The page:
Gay Men _Not_ At-Fault
I dreaded reading the Saturday New York Times story on a drug-resistant bug killing people in rising numbers. Surely somewhere the gay man, sexually active or abstinent, would be blamed for either creating this strain of a deadly infection, making it drug-resistant or about to spread from the gay community into the "general population." The dread was for naught.
The Times reported on the bug known as Acinetobacter baumannii:
The germ is one of a category of bacteria that by some estimates are already killing tens of thousands of hospital patients each year. While the organisms do not receive as much attention as the one known as MRSA — for methicillin-resistant Staphylococcus aureus — some infectious-disease specialists say they could emerge as a bigger threat. [...]
There was the mandated alarmist quote from an expert:
“In many respects it’s far worse than MRSA,” said Dr. Louis B. Rice, an infectious-disease specialist at the Louis Stokes Cleveland V.A. Medical Center and at Case Western Reserve University. “There are strains out there, and they are becoming more and more common, that are resistant to virtually every antibiotic we have.”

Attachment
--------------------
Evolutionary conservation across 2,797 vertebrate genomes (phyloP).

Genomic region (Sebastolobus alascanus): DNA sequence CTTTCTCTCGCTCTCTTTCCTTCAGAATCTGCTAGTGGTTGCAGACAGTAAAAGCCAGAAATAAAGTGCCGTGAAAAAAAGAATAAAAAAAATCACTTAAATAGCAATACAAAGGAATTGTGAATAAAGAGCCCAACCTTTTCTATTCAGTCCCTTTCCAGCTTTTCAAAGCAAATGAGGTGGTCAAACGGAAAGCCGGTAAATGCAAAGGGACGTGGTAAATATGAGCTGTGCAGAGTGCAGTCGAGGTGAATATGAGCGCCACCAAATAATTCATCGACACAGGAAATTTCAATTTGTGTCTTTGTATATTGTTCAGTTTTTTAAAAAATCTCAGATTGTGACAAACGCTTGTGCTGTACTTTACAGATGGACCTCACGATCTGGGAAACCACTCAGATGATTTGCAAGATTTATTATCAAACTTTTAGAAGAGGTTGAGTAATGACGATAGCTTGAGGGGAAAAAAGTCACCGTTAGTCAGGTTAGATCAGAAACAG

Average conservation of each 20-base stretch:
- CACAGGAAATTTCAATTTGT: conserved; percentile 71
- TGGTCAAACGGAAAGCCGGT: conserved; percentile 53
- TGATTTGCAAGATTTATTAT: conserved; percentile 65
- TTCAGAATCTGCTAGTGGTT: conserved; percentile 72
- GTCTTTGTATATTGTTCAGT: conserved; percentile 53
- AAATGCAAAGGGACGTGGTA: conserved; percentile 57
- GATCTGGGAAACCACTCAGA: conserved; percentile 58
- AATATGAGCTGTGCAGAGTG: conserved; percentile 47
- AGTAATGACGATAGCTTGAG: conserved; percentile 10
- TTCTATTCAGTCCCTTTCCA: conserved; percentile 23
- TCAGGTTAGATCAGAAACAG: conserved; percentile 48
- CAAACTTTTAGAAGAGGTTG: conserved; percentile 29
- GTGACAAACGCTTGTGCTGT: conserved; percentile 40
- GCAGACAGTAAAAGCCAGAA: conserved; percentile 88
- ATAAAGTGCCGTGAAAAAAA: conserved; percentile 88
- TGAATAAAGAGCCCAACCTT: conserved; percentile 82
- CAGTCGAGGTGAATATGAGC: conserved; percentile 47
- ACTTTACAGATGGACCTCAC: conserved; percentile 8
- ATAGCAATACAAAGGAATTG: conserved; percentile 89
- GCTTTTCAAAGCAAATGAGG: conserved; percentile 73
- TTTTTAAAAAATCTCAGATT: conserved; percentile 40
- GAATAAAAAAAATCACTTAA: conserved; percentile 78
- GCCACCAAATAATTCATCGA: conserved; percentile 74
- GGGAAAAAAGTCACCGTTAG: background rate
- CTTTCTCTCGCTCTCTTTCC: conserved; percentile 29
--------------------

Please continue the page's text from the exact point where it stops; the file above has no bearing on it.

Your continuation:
And diseased homosexuals weren't mentioned once. But the bad news just kept coming:
Meanwhile, New York City hospitals, perhaps because of the large numbers of patients they treat, have become the global breeding ground for another drug-resistant Gram-negative germ, Klebsiella pneumoniae.
According to researchers at SUNY Downstate Medical Center, more than 20 percent of the Klebsiella infections in Brooklyn hospitals are now resistant to virtually all modern antibiotics. And those supergerms are now spreading worldwide.
Still no reference to bug-spreading fags. What an unusual story of this kind! How refreshing to have a serious look at a growing public health infection, and the gay man is not at the core of the problem.
This is so unlike reporting in 2008 when UCSF alleged drug-resistant MRSA was flourishing in the gay community and soon to strike out into nice, normal heterosexuals. I wish my snark level about the Times piece and the germs mentioned were lower.
But after months of pushing back on UCLA's questionable study on HIV drug-resistance in San Francisco, and the aforementioned UCSF MRSA mess, on top of decades of mainstream news account pumping out the medical homophobia from universities and other research institutions, snarking is a healthy outlet for ridding myself of part of the stigma heaped upon me by UC and the press.